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Conversation about Art between Laure Zhou and Zhang Enli

Interviewer: Laure Zhou Translator: Wang Jie Aug,2008

I have known Zhang Enli for nearly a decade, almost as long as the history of ShanghART. Now I can hardly recall any details from our first encounterings, because Zhang is not the kind of artist who could impress you strongly on first sight. Each time when I visit his studio with the collectors, he just displays his artworks to us piece by piece with a smiling face. He seldom speaks, waiting silently besides us. Sometimes he would offer us a drink or show us a catalogue, which might disturb the whole silence at the studio. Strangely I would often stop talking at such moment, trying to retain the tranquility. Yet my heart is touched again and again amidst all the silence there.

Laure Zhou (Zhou): I have thought about this for several days and I have many questions. But I don't know how to start with and what we could talk when I am now looking into your eyes.

Zhang Enli (Zhang): Neither do I know how to begin.

Zhou: I am quite nervous.

Zhang: Tension, sounds good to me! Otherwise I will feel that I am rather something. A bit nervous, a little fear, the concern on whether I would fail on a certain art piece, all these enable me to keep a good condition in my creation.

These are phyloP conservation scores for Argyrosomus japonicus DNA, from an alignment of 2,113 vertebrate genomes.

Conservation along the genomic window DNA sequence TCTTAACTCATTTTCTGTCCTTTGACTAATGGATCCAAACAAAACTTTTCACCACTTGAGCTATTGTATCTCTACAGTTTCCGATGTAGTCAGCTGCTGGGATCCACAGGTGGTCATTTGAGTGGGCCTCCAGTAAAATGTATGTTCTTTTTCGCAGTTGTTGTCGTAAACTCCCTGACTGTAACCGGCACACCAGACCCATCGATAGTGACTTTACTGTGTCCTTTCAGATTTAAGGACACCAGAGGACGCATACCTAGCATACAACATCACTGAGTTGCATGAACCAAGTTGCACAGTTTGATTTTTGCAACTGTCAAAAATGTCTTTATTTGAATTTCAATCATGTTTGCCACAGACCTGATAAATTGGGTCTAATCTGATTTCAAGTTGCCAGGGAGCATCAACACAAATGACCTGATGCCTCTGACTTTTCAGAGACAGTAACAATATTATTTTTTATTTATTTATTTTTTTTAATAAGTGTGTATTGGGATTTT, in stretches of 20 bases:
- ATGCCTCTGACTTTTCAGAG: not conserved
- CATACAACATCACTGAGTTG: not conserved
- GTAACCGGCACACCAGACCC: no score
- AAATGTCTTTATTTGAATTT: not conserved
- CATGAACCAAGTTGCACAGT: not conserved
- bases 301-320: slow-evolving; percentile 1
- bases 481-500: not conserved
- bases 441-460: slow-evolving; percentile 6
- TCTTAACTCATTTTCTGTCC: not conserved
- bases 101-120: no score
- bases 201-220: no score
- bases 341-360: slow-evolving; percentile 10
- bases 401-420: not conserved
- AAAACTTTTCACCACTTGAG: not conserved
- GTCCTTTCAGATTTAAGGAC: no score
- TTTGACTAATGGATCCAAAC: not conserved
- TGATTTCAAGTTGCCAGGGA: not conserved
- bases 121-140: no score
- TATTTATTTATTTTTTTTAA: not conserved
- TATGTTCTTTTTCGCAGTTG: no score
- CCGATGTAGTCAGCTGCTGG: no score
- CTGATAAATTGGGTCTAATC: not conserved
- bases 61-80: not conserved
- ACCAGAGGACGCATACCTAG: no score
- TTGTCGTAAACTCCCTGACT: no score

Zhou: In fact, tension adds some pressures on an artist.

Zhang: Of course I have pressures, as I need to it to create my artworks at a certain standard continuously. Frankly speaking, it is not so difficult to create several good art pieces, but it is rather difficult to create many good ones, and it is even more difficult to move a step further.

Zhou: Thus an artist needs to keep himself in the process of thinking and creating. He also needs to have a clear understanding of himself. Like what you have mentioned, tension or pressure would force you to go deeper and further, even though there are risks or difficulties lying ahead.

Zhang: A good artist has a conflicting character, a mixture of conceit and fear.

Zhou: Yes, actually the conceit of an artist is a kind of self-confidence.

Zhang: Right, without it, you would fear to move a step further. Sometimes you need such conceit otherwise you would worry about this or that without any practical action.

Zhou: How many of your artworks come out from your tension?

Zhang: Many.

Zhou: There is one particular piece featuring mosaic and trees among your Garden series, are you satisfied with your Garden series? In the eyes of the others, you seem not to be so satisfied with it, right?

Zhang: It sounds so when I look back now. But I was actually quite happy on finishing it, because it is difficult to tell whether it is a good one or not when it has just been finished.

Zhou: So it needs to be proved by time.

Zhang: Right. Moreover, I will see whether the work will bring some changes to my following pieces. It's important, especially for me. You can't think of your next step without the existing step.

Zhou: In other words, the most important work doesn't need to be the most highlighted one. It only indicates a certain joint, a critical link. I could see you are changing following the Garden series. You extend your subject from figures to landscape and still-life paintings. Among them, the painting featuring the tree is my favorite one. It is so big. The Sink and Mosaic series are also included in it. Did you confirm your artistic thought after completing this piece or before beginning with it?